courtesy BBC online
The death toll in Mozambique from Cyclone Idai could be as high as 1,000, President Filipe Nyusi has said.
Mr Nyusi flew over some of the worst-hit areas on Monday. He described seeing bodies floating in the rivers.
The storm made landfall near the port city of Beira on Thursday with winds of up to 177 km/h (106 mph), but aid teams only reached the city on Sunday.
A UN aid worker told the BBC that every building in Beira – home to half a million people – had been damaged.
Gerald Bourke, from the UN’s World Food Programme, said: “No building is untouched. There is no power. There is no telecommunications. The streets are littered with fallen electricity lines.
“The roofs on so many houses have fallen in, likewise the walls. A lot of people in the city have lost their homes.”
Rescue crews spent much of the night helping people from trees, Jamie LeSeur, the head of the IFRC assessment team, told the BBC.
The official death toll in Mozambique stands at 84 following flooding and high winds. The cyclone has killed at least 180 people across southern Africa.
The International Federation of Red Cross and Red Crescent Society (IFRC) described the damage as “massive and horrifying”.
In Zimbabwe, at least 98 people have died and 217 people are missing in the east and south, the government said.
The death toll included two pupils from the St Charles Lwanga boarding school in the district of Chimanimani, who died after their dormitory was hit when rocks swept down a mountain.
Malawi was also badly hit. The flooding there, caused by the rains before the cyclone made landfall, led to at least 122 deaths, Reliefweb reports.
The UK government said it would provide humanitarian aid worth £6m ($8m) to Mozambique and Malawi. It also said it would send tents and thousands of shelter kits to Mozambique.
Most of those known to have died so far were killed around Beira, the country’s fourth largest city with a population of about 500,000, authorities there said.
More than 1,500 people were injured by falling trees and debris from buildings including zinc roofing, officials in the capital Maputo told the BBC.
“Almost everything has been affected by the calamity,” Alberto Mondlane, the governor of Sofala province, which includes Beira, said on Sunday. “We have people currently suffering, some on top of trees and are badly in need of help.”
Local people in Beira have put in an “incredible effort” to reopen roads in the city, Mr LeSeur told the BBC’s Newsday programme.
The road linking Beira to the rest of the country was damaged, but air links have now resumed. President Filipe Nyusi cut short a trip to eSwatini, formerly known as Swaziland, to visit the affected areas.
A state of disaster has been declared in Zimbabwe. President Emmerson Mnangagwa has returned home early from a trip to the United Arab Emirates to “make sure he is involved directly with the national response”, the authorities say.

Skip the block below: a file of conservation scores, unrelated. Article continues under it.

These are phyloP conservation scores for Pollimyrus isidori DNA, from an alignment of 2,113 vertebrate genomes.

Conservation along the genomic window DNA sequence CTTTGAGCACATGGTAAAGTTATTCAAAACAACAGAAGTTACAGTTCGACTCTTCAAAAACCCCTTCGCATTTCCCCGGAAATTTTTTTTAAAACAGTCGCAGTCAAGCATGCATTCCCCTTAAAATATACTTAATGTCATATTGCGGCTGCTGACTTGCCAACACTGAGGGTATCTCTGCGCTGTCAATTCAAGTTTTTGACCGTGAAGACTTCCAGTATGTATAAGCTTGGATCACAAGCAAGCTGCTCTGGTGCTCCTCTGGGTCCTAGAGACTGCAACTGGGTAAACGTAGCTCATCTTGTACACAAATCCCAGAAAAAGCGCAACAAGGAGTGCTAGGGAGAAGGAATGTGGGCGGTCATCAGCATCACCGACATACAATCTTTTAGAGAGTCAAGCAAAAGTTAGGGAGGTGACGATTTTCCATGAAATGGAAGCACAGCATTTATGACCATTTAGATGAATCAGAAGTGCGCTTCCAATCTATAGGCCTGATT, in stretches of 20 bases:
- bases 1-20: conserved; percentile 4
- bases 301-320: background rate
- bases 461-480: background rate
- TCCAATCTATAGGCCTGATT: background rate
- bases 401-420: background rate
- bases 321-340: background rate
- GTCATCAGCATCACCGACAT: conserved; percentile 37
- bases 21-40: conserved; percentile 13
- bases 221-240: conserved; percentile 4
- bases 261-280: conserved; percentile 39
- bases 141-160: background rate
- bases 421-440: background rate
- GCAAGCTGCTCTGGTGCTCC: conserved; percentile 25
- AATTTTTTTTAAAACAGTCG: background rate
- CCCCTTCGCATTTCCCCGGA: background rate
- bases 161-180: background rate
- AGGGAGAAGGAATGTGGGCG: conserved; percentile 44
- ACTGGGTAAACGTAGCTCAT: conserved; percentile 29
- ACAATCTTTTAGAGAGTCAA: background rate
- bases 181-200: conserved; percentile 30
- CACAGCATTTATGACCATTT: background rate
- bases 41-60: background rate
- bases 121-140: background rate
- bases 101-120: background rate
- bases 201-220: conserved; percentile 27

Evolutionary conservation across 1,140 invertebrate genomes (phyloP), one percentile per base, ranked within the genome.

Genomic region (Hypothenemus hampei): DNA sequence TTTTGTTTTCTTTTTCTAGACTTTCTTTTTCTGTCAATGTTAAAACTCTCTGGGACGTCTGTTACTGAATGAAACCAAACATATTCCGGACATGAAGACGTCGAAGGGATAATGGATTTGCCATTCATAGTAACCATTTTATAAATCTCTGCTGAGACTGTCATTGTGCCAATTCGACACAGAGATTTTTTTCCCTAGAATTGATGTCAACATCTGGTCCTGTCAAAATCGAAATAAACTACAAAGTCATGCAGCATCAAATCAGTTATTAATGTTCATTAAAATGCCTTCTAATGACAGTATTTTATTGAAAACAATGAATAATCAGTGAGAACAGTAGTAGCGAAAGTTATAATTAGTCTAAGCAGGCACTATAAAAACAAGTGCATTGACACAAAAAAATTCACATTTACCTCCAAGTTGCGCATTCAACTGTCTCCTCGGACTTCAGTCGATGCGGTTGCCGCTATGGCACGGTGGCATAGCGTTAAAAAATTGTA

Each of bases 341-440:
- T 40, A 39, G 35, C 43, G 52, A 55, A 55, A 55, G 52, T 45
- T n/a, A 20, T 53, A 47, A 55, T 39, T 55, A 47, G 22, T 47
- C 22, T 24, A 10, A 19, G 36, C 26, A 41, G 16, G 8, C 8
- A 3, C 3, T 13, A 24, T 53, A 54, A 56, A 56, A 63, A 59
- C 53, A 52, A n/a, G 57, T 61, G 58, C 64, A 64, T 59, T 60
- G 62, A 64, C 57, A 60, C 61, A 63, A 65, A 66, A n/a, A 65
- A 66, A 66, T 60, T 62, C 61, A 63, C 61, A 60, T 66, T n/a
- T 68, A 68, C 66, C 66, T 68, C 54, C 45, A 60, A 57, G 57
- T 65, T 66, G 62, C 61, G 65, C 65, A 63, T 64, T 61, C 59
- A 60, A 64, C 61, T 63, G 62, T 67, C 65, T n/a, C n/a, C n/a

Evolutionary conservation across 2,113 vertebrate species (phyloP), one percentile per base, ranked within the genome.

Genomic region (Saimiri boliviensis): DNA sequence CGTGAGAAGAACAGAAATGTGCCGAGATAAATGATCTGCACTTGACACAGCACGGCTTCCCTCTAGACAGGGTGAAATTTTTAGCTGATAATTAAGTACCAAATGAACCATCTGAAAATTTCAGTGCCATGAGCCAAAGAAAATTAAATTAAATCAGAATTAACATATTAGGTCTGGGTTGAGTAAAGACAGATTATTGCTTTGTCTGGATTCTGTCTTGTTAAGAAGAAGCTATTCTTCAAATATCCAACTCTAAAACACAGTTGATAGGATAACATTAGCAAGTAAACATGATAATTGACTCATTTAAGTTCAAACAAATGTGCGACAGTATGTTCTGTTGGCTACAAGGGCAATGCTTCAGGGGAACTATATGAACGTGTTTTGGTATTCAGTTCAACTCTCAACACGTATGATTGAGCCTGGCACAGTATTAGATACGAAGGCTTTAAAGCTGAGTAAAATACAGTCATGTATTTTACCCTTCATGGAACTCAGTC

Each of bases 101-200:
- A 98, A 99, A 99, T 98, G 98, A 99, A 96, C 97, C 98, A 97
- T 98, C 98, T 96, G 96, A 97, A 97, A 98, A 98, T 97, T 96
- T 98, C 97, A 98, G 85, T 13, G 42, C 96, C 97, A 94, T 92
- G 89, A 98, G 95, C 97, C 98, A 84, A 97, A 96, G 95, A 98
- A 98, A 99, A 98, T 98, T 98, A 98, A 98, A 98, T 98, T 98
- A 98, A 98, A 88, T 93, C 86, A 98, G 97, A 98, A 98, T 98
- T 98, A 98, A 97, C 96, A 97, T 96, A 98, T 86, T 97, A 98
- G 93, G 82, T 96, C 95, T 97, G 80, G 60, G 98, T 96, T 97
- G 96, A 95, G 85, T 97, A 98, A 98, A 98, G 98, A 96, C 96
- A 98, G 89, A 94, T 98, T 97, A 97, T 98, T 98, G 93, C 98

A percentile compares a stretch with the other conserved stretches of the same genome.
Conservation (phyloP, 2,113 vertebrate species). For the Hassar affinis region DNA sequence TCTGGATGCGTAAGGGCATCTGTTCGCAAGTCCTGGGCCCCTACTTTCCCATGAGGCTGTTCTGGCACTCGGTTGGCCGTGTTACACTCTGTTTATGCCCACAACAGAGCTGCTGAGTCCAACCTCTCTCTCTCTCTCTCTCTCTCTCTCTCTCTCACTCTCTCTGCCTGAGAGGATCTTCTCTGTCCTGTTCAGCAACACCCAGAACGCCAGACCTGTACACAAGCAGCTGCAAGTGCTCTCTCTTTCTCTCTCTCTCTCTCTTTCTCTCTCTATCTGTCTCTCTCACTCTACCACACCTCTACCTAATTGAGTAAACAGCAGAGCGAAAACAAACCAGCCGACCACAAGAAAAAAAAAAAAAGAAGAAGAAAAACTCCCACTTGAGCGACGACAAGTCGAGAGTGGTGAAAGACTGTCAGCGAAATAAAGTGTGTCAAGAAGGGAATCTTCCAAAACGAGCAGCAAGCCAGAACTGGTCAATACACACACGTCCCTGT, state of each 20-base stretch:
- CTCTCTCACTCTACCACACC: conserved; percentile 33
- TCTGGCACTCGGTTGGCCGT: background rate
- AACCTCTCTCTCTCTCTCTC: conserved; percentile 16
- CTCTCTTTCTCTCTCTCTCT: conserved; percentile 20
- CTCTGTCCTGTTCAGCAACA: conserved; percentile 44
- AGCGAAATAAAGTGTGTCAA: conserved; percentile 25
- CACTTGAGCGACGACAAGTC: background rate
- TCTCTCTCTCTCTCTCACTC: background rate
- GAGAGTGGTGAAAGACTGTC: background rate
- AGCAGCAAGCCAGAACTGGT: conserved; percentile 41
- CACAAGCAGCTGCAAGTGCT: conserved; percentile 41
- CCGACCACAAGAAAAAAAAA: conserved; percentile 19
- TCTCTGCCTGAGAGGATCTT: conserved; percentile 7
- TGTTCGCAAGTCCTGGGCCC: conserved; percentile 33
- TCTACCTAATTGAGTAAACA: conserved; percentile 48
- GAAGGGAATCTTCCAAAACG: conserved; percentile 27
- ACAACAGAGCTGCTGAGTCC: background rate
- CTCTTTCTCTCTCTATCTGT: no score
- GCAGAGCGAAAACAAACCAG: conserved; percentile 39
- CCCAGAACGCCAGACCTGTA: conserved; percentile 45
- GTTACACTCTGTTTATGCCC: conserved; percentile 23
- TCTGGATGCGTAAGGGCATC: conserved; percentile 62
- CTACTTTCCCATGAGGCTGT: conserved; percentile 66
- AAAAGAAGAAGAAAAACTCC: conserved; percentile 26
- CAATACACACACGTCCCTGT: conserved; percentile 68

The ministry of information has shared pictures of pupils from St Charles Lwanga School, who have now been rescued.
Shocked survivors at a hospital in Chimanimani district told how the floods destroyed their homes and swept away their loved ones.
“I still have not found where my daughter is buried in the debris,” Jane Chitsuro told the AFP news agency. “There is no furniture, no more clothes, there is only rubble and stones.”
Praise Chipore’s house was also destroyed. “My daughter who was with me in bed was washed away from me and a bigger flood carried me further away,” she said.
Meanwhile, the Kenya Meteorological department’s acting head Stella Aura said Kenyans will see some rain-forming clouds from next week.
The rains might come late next week but most probably in the first week of April, she told the press at KMD offices.
“The cyclone significantly reduced moisture influx into the country and this led to the continued sunny and dry weather conditions.”
She warned that more cyclones developing in the Mozambican channel could disrupt the rains in Kenya and condemn it to a further dry spell.
The department revised the rainfall outlook for the March-May long rains. Early this month, it was predicted that Kenya would receive slightly enhanced rainfall, except in parts of Eastern and the Coast.
The rains were forecast to begin this week, but, yesterday, the department said this had changed.
“The spatial and temporal distribution of the March-May 2019 seasonal rainfall was expected to be good over most of the Western sector … However, the existence of tropical cyclones is likely to result in poor distribution even over the Western sector of the country,” Aura said.
She warned of likely flooding in places such as Budalang’i and landslides in Murang’a. “The national disaster operations centre is, therefore, advised to be on standby to ensure mitigation of any negative impacts.”
Deputy director Samuel Mwangi said the northern counties now ravaged by drought will be the last to get rains.
“Due to the cyclone, the rainfall belt is coming from the south, slowly going up,” he said.
Acting deputy director Bernard Chanzu said this year mirrors 1988 when there were high amounts of rain and poor distribution.
“It is high time, as a country, we started looking at other ways to do farming. We have to invest in water harvesting and irrigation,” he said.
Millions of people in at least 12 counties are currently surviving on food handouts from NGOs and other well-wishers. Last week, about 20 people were reported to have died of hunger-related complications.